Meet Lily Kesselman, a New York-based event photographer. While she specializes in weddings and portraits, Lily also does still lifes and interiors for commercial clients. She's put together a great website full of beautiful images. You can learn more about Lily and her work in her Freelancers Yellow Pages profile and in the interview below. In addition to a memorable story about photographing a wedding for a couple who eloped to New York, Lily has some good tips for setting up a professional business as a freelancer.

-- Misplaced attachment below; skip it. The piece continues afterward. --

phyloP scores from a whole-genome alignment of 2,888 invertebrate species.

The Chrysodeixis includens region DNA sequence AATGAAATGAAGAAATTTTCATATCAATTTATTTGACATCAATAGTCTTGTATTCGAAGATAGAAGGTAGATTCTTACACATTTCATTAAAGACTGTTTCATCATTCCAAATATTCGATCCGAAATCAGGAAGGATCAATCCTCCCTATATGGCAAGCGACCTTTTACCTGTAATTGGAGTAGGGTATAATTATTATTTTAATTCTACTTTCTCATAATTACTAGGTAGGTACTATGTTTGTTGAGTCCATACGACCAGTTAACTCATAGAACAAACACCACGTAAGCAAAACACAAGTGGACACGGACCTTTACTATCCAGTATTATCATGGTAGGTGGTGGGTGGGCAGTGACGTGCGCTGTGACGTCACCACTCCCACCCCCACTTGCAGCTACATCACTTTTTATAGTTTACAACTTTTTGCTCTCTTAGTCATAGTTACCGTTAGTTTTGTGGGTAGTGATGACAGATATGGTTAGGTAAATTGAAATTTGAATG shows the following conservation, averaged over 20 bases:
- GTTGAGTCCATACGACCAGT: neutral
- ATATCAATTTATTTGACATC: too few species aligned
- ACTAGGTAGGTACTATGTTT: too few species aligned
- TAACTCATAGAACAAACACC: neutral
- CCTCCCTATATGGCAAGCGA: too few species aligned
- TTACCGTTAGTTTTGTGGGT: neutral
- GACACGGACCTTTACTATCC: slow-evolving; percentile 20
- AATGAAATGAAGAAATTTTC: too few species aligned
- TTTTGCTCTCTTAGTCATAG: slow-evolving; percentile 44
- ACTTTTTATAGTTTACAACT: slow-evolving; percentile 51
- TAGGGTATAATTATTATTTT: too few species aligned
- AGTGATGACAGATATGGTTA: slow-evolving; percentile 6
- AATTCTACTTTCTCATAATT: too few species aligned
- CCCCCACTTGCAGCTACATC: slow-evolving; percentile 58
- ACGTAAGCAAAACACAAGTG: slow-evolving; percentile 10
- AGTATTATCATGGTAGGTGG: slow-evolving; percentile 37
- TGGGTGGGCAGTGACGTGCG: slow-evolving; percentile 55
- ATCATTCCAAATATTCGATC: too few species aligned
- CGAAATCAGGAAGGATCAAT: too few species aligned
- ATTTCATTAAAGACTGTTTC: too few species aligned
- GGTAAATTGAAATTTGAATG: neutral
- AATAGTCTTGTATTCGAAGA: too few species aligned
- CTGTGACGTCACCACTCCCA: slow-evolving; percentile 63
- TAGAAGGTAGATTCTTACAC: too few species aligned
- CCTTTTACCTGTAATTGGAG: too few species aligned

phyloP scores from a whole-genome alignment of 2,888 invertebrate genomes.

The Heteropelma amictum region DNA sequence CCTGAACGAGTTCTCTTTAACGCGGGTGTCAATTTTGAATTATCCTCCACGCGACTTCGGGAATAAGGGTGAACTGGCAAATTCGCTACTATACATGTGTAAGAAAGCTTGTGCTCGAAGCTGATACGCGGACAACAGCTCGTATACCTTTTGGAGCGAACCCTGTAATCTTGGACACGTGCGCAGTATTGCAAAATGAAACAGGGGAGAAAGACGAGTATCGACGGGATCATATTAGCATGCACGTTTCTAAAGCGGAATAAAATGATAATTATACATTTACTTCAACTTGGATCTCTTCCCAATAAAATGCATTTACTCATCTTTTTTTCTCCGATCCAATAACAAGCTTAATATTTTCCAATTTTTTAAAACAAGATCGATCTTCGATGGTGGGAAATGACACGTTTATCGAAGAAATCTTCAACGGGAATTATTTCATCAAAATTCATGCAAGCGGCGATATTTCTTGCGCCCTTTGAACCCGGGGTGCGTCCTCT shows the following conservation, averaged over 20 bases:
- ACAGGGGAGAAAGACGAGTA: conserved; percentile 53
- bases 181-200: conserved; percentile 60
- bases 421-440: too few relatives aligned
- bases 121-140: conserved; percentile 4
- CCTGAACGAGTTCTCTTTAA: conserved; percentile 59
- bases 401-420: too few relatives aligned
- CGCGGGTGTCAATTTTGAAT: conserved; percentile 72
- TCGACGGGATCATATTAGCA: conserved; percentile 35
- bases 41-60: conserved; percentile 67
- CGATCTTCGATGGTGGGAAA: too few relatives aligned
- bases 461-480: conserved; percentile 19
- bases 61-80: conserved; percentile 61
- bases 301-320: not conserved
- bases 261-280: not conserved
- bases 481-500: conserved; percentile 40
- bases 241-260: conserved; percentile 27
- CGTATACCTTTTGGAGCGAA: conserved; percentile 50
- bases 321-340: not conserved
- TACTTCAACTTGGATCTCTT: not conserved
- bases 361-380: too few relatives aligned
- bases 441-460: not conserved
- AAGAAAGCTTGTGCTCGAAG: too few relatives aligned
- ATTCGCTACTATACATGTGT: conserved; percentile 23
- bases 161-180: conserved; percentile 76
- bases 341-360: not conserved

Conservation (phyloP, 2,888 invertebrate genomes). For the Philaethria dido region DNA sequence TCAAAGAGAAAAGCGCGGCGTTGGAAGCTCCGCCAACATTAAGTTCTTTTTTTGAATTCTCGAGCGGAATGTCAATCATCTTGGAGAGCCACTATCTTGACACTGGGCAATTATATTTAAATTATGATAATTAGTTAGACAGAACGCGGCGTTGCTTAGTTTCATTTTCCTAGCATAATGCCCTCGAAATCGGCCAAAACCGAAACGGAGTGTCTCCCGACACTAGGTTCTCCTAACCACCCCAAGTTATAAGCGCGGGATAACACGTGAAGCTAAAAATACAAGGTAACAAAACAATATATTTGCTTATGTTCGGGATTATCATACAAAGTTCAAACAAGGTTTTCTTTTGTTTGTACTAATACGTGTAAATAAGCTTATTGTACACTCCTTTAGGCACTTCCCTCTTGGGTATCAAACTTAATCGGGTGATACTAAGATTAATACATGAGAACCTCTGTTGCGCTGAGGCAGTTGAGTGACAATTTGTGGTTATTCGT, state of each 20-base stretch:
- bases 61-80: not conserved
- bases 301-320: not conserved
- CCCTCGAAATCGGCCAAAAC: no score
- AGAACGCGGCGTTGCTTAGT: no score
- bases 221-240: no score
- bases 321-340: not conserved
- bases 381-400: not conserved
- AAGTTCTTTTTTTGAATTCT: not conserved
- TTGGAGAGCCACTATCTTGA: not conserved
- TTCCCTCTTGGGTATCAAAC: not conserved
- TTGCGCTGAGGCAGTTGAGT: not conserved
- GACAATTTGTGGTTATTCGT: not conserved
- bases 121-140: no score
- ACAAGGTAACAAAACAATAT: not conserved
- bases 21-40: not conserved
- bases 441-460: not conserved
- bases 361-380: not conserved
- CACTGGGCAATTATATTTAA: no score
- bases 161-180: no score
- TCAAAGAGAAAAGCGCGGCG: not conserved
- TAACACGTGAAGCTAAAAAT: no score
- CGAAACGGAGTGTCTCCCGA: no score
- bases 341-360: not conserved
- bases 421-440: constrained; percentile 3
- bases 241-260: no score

** ** What has been your most exciting project? I've had a few. I photographed the holiday displays for Lucky Brand Jeans' flagship store that opened on Broadway last winter. The windows featured displays showing gnome workshops below the main displays that you could see from the street. The little workshops had all sorts of fun details with patterns and thread and living quarters for the gnomes. They even had a post-party living room complete with knocked-over miniature beer cans and pizza boxes. I also photographed the interiors including a fun men's section complete with a pool table and espresso bar. My main business is photographing weddings and I photographed a couple who eloped to New York since their families lived in Chicago and London and the couple felt that a wedding in either location would be asking for a lot of travel for their guests. The ceremony was so small I was asked to sign the marriage certificate as a witness since the only other witness was the officiant's wife. We took photos around New York and the couple threw their bouquet to a bunch of girls visiting New York in Times Square. I have actually photographed quite a few couples who come to New York to get married and hire me as they like the way many of my images have an environmental element. It is not uncommon for me to actually meet the couple the day of their wedding since they fly in usually the day before. Why did you decide to go freelance? I started looking for jobs as a studio manager but couldn't find anything available. I started assisting commercial photographers and wedding photographers and also trying to book jobs on my own. I quickly found out that I was pretty good at shooting as well as getting clients and it was much more profitable than just working as a studio assistant. Many of the commercial photographers I worked for referred me for jobs since they didn't shoot weddings so it all happened pretty naturally. What tip would you give to a new freelancer or someone who is considering going freelance? A very successful commercial photographer told me to set myself up properly in the beginning and buy what you need to make yourself more professional. I joined a photographer's association and went to networking events, bought insurance for my equipment and liability insurance (many locations require this so you might as well have it right off), purchased and learned QuickBooks and hired an accountant to help me set up my bookkeeping. I would suggest all freelancers set up an accounting system that works for them and stay on top of their books. The more you act as if you have a larger business the larger your business can be. Don't scrimp on image. What is your favorite spot in the city in which you live? I love the meat-packing district and have a studio there where I meet clients. It is not busy during the week - there are great locations for me to take portraits and there are fun restaurants. It is becoming a shopping mecca but there is still a neighborhood feel. What is your inspiration? Other photographers always inspire me. I constantly look at other websites to see what people are doing in the world of weddings and portraiture. Luckily most photographers have websites and it is easy to find new and inspiring work. I love to see other people's perspectives and what they find interesting and important. I like to see how photographers make a subject their own.